There is a ton of discussion around when startups should “turn on” revenue. In this piece I will tell you a) why this debate exists, b) when you should turn on revenue, and c) do you have to invent a new revenue model for your startup?
A. Why Is there a debate over when to turn on revenue?
Revenue is an “elegantly-simple-yet-complex” discussion. The debate about when to “turn it on” assumes there is a tap just waiting to spit out money in the corner of your office — and life in 2015 is that simple!
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Subscriptions, advertising networks, and affiliate fees for commerce are all available for your startup in hours — not days or months like it used to be back in 2004!
The reason this is such a debated topic is because consumer products are easy to build but hard to get to scale. Savvy investors advise founders of consumer products to not worry about making money until they actually hit scale.
Why? Five reasons:
1. If you try to make money early, the management team will be spending 50% of their time on product and 50% on revenue. You’ll also be spending 50% of your head count on product and 50% on revenue. Every percentage point of resources — time and money — you put on revenue could have been spent getting to scale. When you’re at scale you will make money — it’s guaranteed!
2. If you charge for your product you’ll reduce the number of customers giving you feedback, and that feedback is essential in — wait for it — getting to scale!
3. If you place a bunch of ads in your product it will, on some level, reduce the quality of the product.
That is why if you look at Inside.com today we are not charging for, nor running ads, in the product.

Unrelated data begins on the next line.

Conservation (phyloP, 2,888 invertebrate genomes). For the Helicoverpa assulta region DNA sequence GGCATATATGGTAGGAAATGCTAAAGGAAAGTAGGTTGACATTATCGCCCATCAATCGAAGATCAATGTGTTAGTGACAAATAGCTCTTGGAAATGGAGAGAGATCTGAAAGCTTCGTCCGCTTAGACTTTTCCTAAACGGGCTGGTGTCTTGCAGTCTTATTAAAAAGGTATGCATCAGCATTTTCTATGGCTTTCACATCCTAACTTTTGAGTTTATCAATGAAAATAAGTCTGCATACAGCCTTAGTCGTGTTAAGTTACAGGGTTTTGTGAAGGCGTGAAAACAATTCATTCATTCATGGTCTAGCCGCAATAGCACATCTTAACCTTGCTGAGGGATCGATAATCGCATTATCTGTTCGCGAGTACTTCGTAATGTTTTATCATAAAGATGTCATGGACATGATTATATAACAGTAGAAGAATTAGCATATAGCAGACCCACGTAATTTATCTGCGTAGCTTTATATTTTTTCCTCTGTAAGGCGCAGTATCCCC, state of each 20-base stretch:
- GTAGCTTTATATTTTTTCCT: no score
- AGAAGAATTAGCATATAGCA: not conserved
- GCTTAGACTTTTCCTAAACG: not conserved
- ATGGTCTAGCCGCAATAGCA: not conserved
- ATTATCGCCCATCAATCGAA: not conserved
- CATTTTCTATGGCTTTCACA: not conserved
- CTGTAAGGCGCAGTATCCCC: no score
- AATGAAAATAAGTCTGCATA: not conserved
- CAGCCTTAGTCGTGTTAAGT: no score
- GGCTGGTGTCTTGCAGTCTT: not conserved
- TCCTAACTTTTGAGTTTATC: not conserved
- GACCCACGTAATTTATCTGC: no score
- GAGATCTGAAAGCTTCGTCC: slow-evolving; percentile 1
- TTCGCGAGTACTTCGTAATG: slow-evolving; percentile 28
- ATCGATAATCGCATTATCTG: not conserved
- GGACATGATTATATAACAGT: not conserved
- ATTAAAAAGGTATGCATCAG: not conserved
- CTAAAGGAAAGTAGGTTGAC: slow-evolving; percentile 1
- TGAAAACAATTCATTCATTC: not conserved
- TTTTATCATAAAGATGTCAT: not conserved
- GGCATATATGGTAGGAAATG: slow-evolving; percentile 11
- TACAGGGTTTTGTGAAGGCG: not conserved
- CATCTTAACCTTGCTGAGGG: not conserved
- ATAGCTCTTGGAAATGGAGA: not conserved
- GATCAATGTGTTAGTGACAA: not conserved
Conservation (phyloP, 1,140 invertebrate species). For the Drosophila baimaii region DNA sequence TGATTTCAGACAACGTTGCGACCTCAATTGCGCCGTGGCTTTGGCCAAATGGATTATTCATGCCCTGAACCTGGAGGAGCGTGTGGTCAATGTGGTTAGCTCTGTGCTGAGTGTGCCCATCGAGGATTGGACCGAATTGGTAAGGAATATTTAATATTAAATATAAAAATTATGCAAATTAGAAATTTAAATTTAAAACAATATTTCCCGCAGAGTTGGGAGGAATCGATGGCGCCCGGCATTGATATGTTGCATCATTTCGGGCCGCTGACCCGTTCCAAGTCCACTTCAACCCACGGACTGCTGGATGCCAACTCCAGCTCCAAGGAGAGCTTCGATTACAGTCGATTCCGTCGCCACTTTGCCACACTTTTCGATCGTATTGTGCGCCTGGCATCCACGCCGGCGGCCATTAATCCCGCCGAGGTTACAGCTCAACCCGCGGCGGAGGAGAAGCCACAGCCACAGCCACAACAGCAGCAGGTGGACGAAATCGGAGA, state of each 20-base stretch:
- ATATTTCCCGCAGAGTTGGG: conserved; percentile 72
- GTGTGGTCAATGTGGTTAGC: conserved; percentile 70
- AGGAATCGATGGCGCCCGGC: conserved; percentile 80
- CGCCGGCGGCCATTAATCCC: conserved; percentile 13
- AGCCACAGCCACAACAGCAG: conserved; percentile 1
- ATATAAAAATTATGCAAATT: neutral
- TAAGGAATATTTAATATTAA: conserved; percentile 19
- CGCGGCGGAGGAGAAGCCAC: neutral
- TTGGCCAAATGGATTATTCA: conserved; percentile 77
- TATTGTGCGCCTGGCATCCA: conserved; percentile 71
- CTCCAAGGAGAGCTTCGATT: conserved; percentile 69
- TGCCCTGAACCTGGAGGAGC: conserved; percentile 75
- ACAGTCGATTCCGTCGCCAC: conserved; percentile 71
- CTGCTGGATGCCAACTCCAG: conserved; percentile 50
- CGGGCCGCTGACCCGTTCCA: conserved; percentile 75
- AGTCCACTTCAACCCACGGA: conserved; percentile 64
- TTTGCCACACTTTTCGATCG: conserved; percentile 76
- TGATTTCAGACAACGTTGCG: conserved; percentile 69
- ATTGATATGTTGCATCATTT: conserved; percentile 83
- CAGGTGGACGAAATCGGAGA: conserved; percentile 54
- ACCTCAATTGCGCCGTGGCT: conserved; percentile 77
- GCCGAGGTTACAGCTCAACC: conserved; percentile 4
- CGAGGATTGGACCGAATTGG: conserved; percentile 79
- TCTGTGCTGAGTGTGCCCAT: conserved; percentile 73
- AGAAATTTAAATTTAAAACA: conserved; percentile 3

4. There is unlimited funding available to startups that are growing — at least right now. If you grow you get the dough!
5. Cynical people in the industry believe that if you turn on revenue early you will LOWER the valuation a buyer will put on the company. Their theory is that if you make $1 per year with 10m users you will have proven the business is low revenue, but if you have 10m users and no revenue the acquirer can create their own model of how much they can monetize your user base at.
You can debate these points, but this is how our industry works today. If you choose to debate it you’re going to have to convince everyone around you why they’re wrong. Oh yeah, the people you are going to have to convince are millionaires, billionaires, narcissists, and flat-out winners — good luck!
B. When to Turn on Revenue
Enterprise: If you are an enterprise software company turn revenue on from the start, because you need to know how much folks are willing to pay for your product.
Hardware: If you are a hardware company you have no choice but to charge for your product from day one. The only question is, what margin do you want to have? In this case, you can take two approaches: 1. The Apple model where you make money off the hardware, or 2. The Microsoft and Android model where you make money off the software/services while commoditizing the hardware.
Marketplaces: If you are a marketplace like Uber (matching cabs and riders), EBAY, Kickstarter, or Dogvacay you should make money immediately at the percentage you ultimately intend to run the company at. Why? Because if you become successful, you will have sellers who will be VERY pissed off if you change the split. Imagine if tomorrow Kickstarter said, “we’re now taking 15%!” Folks would run to Tilt and Indiegogo!
Ad-driven businesses: You should wait until you hit scale as described above, but you should experiment with unique models. Medium (I’m an investor) doesn’t have advertising, but they did a little partnership with BMW that was a very subtle way to — I assume — experiment with native advertising and sponsored collections of content (which John Battelle did a bunch of at Federated Media back in the day).
C. Do you have to Invent a new revenue model?
Are you f@#$king nuts?!?!
Do you really think there is a new revenue model out there that hasn’t been tried already?
At best you might delude yourself into thinking that you are evolving a revenue model, but folks are generally just coming up with new buzzwords to replace old ones so they can trick everyone into thinking that they are breaking new ground. For example:
“Native Advertising” was “Custom Publishing” in the 90s and “Sponsored Programs” in the 50s.
“Affiliate Fees” in the 90s were “Commissions” in the 1900s.
“Crowdfunding” was “Patronage” in Roman times.
Remember, your ideas are all unique snowflakes that have never existed before — but will only exist for a moment in the blizzard of brilliance we live in!